- UCAS Code: NN48
Accreditation: Institute of Chartered Accountants Scotland, Association of Chartered Certified Accountants, Chartered Institute of Management Accountants
Ranked: 2nd in the UK for Accounting & Finance (The Times and Sunday Times Good University Guide 2023)
Second-year entry: may be available to suitably-qualified students
Study with us
- learn about the preparation, presentation and interpretation of financial information that enables investors, lenders, management, employees, government and others to make effective decisions
- a degree in Hospitality & Tourism Management opens doors to the largest and fast-growing sector of the economy
- applicant visit days take place in March each year
- accredited by the Institute of Chartered Accountants Scotland (ICAS) for the purpose of exemption from some professional examinations
Why this course?
Studying with us you'll learn how to read and interpret accounting information in the annual reports of businesses and the financial information within the public sector and become familiar with the principles and practice of presenting information to those who manage all types of organisations.
Accounting at Strathclyde is fully accredited for entry to the Institute of Chartered Accountants of Scotland in the majority of study combinations, as well as offering possible exemptions to other professional bodies, eg Association of Chartered Certified Accountants and the Chartered Institute of Management Accountants.
In response to employers, studying Hospitality & Tourism Management here at Strathclyde gives you the chance to study this subject in the context of management, strategy, marketing, enterprise, economics and ethics.
This degree will prepare you for leadership roles in this dynamic industry which generates £5 billion to the Scottish economy and creates one in 10 jobs. You’ll have the skills to manage operations and business across a range of industries including hospitality, tourism and events.
What you'll study
Create your own course
Modern business is too complex to be covered by a single subject. Modern managers need to have a broad outlook.
You'll follow a broad-based Year 1 curriculum which will introduce you to foundation accountancy and finance concepts, plus economics and a choice of other introductory business disciplines.
These modules will be taken alongside the Business School’s core modules for international business, business knowledge and skills (the Management Development Programme), and academic skills support. This provides you with the opportunity to try new subjects, some of which you won’t have experienced at school or college.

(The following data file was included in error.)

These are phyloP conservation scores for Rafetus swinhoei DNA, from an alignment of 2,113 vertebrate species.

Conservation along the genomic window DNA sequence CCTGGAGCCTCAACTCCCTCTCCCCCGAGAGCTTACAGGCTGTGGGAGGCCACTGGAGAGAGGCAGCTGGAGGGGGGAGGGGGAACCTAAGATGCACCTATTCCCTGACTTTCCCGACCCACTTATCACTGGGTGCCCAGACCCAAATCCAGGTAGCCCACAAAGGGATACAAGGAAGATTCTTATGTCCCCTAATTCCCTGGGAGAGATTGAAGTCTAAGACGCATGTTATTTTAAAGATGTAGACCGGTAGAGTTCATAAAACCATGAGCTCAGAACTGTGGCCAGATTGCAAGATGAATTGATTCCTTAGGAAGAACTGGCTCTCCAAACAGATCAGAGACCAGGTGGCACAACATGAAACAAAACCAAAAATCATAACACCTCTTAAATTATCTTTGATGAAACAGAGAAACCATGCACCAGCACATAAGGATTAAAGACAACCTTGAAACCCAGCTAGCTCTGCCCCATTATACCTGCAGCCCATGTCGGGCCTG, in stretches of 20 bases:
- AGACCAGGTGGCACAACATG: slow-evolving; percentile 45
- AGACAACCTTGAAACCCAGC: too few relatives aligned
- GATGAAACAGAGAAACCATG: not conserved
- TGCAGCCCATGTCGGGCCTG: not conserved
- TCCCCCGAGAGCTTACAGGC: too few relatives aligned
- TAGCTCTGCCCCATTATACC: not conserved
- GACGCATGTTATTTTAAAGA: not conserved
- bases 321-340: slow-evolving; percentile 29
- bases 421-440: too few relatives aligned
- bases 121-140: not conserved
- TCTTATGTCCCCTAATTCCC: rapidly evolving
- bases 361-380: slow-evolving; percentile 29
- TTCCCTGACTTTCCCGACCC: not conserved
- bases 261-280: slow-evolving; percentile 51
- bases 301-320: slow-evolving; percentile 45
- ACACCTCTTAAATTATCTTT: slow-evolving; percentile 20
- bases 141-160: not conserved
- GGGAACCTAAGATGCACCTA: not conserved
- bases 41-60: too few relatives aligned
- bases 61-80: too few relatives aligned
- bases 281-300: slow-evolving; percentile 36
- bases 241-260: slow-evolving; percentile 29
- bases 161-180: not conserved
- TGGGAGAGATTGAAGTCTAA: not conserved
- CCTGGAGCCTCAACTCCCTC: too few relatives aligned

At the beginning of Year 2, you choose two subjects to continue studying in Years 2 and 3, along with modules required if you are following the accredited accounting pathway, plus further Management Development modules in Years 2 and 3.
You'll study core accounting and finance subjects, along with economics. You can also complete accreditation requirements for professional accountancy bodies, if you take the required modules, such as taxation and law.
Please note: competitive progression requirements are in place for entry to the Honours year – currently this is a 55% average in the Year 2 and 3 subject modules.
Hospitality & Tourism Management
Year 1: you’ll be introduced to the basic concepts, issues and features of hospitality, tourism, cultural heritage, festivals and events.
Year 2: classes include Service Encounter Management and Destination Positioning & Management.
Year 3: you’ll have the chance to put theory into practice planning and executing a corporate, entertainment or charitable event.
Year 4: the core class is Tourism Analysis & Case Studies as well as a choice of other classes. You’ll also undertake a dissertation on the hospitality and tourism topic of your choice.
Learning & teaching
Teaching is over two semesters in blocks of 12 weeks. Classes are taught through lectures, tutorials, and seminars alongside team-based projects, online materials, and interactive sessions using personal response systems.
External contributors from partnership corporate organisations are involved in teaching and/or assessment of student presentations.
The innovative and highly acclaimed Management Development Programme (MDP) is at the core of our undergraduate degrees in the Business School and comprises a series of classes which you take throughout Years 1 to 3.
You develop knowledge and skills in key areas of management, and team-working, communication and decision-making skills, all of which are highly sought-after by employers.
Major employers and alumni from all sectors are involved in the MDP, participating in group sessions, observing student presentations, and providing feedback. Organisations involved include Barclays, Deloitte, Procter & Gamble and Ernst & Young. In first year the best teams are selected to present to senior staff in one of the sponsoring organisations, and there are prizes for the best projects.
The programme builds your confidence and entrepreneurial capabilities and promotes awareness of globalisation and ethical issues in personal and business decision-making. In Year 3, you develop your own pathway from internships, involvement with business projects, engagement in interdisciplinary activities and business clinics.
The majority of classes involve a final unseen exam which is normally at the end of the semester. This is normally supplemented by individual and/or group coursework.
Assessment methods also include:
- business reports
- case studies
- individual and group projects
- learning journals